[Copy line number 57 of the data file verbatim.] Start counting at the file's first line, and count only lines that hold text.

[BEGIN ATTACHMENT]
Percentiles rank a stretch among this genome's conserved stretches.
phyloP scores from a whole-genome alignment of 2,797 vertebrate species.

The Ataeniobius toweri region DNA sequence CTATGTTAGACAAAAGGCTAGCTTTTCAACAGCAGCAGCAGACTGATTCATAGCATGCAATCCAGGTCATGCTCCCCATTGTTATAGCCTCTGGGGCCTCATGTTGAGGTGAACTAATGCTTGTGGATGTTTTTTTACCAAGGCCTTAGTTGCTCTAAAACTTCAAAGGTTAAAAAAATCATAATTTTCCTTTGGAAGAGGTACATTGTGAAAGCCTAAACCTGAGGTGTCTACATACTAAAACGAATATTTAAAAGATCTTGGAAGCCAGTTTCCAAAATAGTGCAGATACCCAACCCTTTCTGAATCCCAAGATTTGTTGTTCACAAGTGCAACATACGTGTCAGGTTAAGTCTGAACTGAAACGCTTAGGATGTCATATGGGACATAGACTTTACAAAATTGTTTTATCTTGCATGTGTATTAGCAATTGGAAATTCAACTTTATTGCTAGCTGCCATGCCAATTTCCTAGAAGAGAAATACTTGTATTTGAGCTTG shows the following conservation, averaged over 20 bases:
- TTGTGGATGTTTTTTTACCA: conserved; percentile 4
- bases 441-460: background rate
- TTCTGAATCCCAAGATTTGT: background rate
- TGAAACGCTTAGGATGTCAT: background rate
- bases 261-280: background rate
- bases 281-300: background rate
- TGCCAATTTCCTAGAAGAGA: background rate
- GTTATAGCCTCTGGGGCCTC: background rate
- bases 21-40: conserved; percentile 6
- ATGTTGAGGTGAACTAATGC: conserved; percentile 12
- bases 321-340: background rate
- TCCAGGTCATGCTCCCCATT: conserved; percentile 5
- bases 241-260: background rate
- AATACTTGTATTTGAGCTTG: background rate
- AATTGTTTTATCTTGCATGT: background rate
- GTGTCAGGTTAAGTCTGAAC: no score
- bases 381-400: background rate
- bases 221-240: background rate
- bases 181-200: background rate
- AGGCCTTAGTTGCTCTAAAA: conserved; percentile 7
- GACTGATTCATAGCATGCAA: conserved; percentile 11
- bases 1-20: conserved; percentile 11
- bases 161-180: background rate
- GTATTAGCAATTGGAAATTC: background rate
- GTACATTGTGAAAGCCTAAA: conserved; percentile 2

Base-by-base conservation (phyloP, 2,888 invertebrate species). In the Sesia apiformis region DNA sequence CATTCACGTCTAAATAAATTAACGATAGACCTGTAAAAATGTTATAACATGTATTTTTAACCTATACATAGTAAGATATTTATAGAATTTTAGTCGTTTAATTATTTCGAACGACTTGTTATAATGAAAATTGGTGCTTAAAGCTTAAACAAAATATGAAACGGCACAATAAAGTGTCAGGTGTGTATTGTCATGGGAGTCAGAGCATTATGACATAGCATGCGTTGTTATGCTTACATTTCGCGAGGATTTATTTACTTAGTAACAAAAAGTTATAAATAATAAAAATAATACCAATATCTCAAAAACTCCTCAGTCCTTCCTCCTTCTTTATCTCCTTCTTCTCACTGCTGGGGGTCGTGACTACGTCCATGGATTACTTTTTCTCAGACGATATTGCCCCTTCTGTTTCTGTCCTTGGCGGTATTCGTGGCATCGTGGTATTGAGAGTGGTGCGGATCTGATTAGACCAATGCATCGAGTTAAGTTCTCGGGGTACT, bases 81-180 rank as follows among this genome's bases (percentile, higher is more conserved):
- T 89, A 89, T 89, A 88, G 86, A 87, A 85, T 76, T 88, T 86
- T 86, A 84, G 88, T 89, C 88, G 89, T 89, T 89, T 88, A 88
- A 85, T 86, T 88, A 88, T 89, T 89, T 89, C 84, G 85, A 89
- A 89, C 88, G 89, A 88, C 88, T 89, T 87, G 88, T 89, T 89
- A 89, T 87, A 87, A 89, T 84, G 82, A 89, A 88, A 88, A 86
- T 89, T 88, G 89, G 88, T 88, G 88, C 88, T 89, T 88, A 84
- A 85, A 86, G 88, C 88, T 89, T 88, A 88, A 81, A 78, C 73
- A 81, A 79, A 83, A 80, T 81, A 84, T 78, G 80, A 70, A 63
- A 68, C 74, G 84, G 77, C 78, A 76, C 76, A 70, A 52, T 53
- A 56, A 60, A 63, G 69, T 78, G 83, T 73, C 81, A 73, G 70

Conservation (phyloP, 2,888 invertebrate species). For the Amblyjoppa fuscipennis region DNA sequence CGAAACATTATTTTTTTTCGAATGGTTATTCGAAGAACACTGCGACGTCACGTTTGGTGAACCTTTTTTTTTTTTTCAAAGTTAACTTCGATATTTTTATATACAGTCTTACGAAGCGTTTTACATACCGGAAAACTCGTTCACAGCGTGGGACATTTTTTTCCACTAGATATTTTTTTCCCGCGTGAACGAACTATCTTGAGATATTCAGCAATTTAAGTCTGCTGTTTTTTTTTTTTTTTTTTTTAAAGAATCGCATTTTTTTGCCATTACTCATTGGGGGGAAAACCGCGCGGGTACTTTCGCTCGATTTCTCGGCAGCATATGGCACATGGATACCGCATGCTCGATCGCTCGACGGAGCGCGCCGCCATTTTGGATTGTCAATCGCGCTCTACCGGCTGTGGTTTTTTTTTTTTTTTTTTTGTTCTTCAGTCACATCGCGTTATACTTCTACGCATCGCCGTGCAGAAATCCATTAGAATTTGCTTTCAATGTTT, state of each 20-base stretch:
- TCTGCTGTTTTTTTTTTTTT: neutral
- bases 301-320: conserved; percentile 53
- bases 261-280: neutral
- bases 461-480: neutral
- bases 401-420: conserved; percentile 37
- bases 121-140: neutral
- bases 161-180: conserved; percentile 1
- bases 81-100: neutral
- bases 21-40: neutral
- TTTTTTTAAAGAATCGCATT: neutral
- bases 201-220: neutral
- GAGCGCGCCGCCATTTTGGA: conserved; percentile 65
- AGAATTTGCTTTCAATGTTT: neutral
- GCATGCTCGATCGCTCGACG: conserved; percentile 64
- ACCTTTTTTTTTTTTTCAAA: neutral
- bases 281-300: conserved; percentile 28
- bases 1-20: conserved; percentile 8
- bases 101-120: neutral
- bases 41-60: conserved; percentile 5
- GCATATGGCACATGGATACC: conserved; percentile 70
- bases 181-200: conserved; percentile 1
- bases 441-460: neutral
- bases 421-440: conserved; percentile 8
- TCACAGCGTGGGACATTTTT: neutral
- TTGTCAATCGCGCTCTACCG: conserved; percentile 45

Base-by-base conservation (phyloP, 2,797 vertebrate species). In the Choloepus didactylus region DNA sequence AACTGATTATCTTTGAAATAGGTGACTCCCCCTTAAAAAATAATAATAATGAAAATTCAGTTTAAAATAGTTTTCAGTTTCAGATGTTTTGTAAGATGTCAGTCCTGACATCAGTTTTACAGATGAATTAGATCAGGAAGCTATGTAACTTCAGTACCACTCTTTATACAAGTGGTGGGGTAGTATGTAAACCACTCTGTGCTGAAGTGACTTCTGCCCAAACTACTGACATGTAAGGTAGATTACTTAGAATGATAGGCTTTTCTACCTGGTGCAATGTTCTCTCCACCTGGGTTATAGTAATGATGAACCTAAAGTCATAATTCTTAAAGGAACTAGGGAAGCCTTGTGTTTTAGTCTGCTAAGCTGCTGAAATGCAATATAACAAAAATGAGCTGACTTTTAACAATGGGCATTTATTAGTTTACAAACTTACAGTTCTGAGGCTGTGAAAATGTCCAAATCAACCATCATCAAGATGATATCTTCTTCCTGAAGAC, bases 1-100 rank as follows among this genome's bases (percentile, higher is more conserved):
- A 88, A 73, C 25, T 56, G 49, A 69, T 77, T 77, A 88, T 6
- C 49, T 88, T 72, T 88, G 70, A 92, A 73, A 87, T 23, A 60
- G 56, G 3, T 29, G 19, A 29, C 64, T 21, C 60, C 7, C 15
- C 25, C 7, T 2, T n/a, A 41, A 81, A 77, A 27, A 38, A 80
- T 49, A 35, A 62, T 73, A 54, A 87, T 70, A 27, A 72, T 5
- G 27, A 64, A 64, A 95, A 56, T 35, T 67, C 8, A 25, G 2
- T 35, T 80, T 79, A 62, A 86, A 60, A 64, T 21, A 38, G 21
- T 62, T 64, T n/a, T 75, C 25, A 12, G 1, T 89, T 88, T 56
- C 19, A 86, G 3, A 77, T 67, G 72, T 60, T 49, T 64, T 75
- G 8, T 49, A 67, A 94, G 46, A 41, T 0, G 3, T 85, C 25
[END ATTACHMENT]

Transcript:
- bases 1-20: conserved; percentile 8